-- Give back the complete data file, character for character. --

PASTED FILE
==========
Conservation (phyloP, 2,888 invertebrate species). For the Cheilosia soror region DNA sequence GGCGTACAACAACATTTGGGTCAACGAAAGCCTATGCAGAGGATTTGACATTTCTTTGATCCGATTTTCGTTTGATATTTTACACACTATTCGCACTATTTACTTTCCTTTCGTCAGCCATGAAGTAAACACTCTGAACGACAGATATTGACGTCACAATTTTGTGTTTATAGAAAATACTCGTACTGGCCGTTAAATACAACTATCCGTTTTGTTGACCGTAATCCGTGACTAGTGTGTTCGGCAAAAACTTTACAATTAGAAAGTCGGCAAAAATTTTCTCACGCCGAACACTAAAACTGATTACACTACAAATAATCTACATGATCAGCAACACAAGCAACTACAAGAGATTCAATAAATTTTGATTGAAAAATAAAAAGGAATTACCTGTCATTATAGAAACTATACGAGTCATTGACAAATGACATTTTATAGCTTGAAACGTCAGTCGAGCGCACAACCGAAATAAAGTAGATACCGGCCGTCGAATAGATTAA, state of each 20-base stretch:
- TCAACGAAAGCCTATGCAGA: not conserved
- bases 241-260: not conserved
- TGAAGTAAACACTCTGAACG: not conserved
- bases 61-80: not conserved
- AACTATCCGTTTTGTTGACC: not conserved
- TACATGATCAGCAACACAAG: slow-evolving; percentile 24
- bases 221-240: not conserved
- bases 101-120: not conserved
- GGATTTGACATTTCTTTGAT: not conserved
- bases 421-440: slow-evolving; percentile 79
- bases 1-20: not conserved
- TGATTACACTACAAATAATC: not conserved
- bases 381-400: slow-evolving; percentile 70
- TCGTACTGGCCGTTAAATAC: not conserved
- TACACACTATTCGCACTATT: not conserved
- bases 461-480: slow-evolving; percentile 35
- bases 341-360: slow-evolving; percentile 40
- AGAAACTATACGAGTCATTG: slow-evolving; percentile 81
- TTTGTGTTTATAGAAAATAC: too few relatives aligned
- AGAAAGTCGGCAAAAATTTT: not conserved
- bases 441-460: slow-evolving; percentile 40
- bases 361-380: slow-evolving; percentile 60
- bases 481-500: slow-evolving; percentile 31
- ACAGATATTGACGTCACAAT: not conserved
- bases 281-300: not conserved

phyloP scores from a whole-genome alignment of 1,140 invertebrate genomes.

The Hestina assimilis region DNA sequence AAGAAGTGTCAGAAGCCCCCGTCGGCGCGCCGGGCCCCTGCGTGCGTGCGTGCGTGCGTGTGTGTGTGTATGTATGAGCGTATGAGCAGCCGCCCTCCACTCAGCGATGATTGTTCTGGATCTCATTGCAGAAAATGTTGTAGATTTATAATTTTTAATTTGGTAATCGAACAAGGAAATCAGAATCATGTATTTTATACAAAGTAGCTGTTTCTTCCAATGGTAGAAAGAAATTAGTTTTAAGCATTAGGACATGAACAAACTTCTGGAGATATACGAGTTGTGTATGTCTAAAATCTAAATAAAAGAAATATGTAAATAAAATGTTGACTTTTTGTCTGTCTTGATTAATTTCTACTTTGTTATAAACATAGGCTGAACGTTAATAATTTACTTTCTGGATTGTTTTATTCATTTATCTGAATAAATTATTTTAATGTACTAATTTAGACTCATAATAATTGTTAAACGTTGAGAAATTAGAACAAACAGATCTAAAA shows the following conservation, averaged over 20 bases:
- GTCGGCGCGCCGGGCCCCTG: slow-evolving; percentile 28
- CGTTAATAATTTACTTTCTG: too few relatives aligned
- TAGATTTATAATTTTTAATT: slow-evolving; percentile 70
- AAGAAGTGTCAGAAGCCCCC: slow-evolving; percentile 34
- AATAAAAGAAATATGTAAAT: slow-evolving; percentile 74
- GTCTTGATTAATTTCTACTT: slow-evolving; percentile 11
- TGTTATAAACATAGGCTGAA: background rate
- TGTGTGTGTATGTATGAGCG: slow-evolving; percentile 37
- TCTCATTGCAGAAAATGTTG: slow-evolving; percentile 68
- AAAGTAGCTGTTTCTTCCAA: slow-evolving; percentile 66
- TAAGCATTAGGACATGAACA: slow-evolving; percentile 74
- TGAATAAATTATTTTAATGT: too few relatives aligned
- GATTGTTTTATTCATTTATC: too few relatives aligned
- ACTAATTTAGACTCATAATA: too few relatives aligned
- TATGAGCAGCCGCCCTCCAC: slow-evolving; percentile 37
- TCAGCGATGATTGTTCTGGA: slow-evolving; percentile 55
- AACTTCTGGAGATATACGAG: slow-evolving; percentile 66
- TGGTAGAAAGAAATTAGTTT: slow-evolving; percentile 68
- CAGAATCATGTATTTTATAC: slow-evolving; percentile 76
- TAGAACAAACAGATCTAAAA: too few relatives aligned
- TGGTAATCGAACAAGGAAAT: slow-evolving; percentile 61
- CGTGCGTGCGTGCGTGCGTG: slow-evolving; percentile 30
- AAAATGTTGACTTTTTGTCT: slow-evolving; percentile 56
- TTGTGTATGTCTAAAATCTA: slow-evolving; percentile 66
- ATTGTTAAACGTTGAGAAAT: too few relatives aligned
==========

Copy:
Conservation (phyloP, 2,888 invertebrate species). For the Cheilosia soror region DNA sequence GGCGTACAACAACATTTGGGTCAACGAAAGCCTATGCAGAGGATTTGACATTTCTTTGATCCGATTTTCGTTTGATATTTTACACACTATTCGCACTATTTACTTTCCTTTCGTCAGCCATGAAGTAAACACTCTGAACGACAGATATTGACGTCACAATTTTGTGTTTATAGAAAATACTCGTACTGGCCGTTAAATACAACTATCCGTTTTGTTGACCGTAATCCGTGACTAGTGTGTTCGGCAAAAACTTTACAATTAGAAAGTCGGCAAAAATTTTCTCACGCCGAACACTAAAACTGATTACACTACAAATAATCTACATGATCAGCAACACAAGCAACTACAAGAGATTCAATAAATTTTGATTGAAAAATAAAAAGGAATTACCTGTCATTATAGAAACTATACGAGTCATTGACAAATGACATTTTATAGCTTGAAACGTCAGTCGAGCGCACAACCGAAATAAAGTAGATACCGGCCGTCGAATAGATTAA, state of each 20-base stretch:
- TCAACGAAAGCCTATGCAGA: not conserved
- bases 241-260: not conserved
- TGAAGTAAACACTCTGAACG: not conserved
- bases 61-80: not conserved
- AACTATCCGTTTTGTTGACC: not conserved
- TACATGATCAGCAACACAAG: slow-evolving; percentile 24
- bases 221-240: not conserved
- bases 101-120: not conserved
- GGATTTGACATTTCTTTGAT: not conserved
- bases 421-440: slow-evolving; percentile 79
- bases 1-20: not conserved
- TGATTACACTACAAATAATC: not conserved
- bases 381-400: slow-evolving; percentile 70
- TCGTACTGGCCGTTAAATAC: not conserved
- TACACACTATTCGCACTATT: not conserved
- bases 461-480: slow-evolving; percentile 35
- bases 341-360: slow-evolving; percentile 40
- AGAAACTATACGAGTCATTG: slow-evolving; percentile 81
- TTTGTGTTTATAGAAAATAC: too few relatives aligned
- AGAAAGTCGGCAAAAATTTT: not conserved
- bases 441-460: slow-evolving; percentile 40
- bases 361-380: slow-evolving; percentile 60
- bases 481-500: slow-evolving; percentile 31
- ACAGATATTGACGTCACAAT: not conserved
- bases 281-300: not conserved

phyloP scores from a whole-genome alignment of 1,140 invertebrate genomes.

The Hestina assimilis region DNA sequence AAGAAGTGTCAGAAGCCCCCGTCGGCGCGCCGGGCCCCTGCGTGCGTGCGTGCGTGCGTGTGTGTGTGTATGTATGAGCGTATGAGCAGCCGCCCTCCACTCAGCGATGATTGTTCTGGATCTCATTGCAGAAAATGTTGTAGATTTATAATTTTTAATTTGGTAATCGAACAAGGAAATCAGAATCATGTATTTTATACAAAGTAGCTGTTTCTTCCAATGGTAGAAAGAAATTAGTTTTAAGCATTAGGACATGAACAAACTTCTGGAGATATACGAGTTGTGTATGTCTAAAATCTAAATAAAAGAAATATGTAAATAAAATGTTGACTTTTTGTCTGTCTTGATTAATTTCTACTTTGTTATAAACATAGGCTGAACGTTAATAATTTACTTTCTGGATTGTTTTATTCATTTATCTGAATAAATTATTTTAATGTACTAATTTAGACTCATAATAATTGTTAAACGTTGAGAAATTAGAACAAACAGATCTAAAA shows the following conservation, averaged over 20 bases:
- GTCGGCGCGCCGGGCCCCTG: slow-evolving; percentile 28
- CGTTAATAATTTACTTTCTG: too few relatives aligned
- TAGATTTATAATTTTTAATT: slow-evolving; percentile 70
- AAGAAGTGTCAGAAGCCCCC: slow-evolving; percentile 34
- AATAAAAGAAATATGTAAAT: slow-evolving; percentile 74
- GTCTTGATTAATTTCTACTT: slow-evolving; percentile 11
- TGTTATAAACATAGGCTGAA: background rate
- TGTGTGTGTATGTATGAGCG: slow-evolving; percentile 37
- TCTCATTGCAGAAAATGTTG: slow-evolving; percentile 68
- AAAGTAGCTGTTTCTTCCAA: slow-evolving; percentile 66
- TAAGCATTAGGACATGAACA: slow-evolving; percentile 74
- TGAATAAATTATTTTAATGT: too few relatives aligned
- GATTGTTTTATTCATTTATC: too few relatives aligned
- ACTAATTTAGACTCATAATA: too few relatives aligned
- TATGAGCAGCCGCCCTCCAC: slow-evolving; percentile 37
- TCAGCGATGATTGTTCTGGA: slow-evolving; percentile 55
- AACTTCTGGAGATATACGAG: slow-evolving; percentile 66
- TGGTAGAAAGAAATTAGTTT: slow-evolving; percentile 68
- CAGAATCATGTATTTTATAC: slow-evolving; percentile 76
- TAGAACAAACAGATCTAAAA: too few relatives aligned
- TGGTAATCGAACAAGGAAAT: slow-evolving; percentile 61
- CGTGCGTGCGTGCGTGCGTG: slow-evolving; percentile 30
- AAAATGTTGACTTTTTGTCT: slow-evolving; percentile 56
- TTGTGTATGTCTAAAATCTA: slow-evolving; percentile 66
- ATTGTTAAACGTTGAGAAAT: too few relatives aligned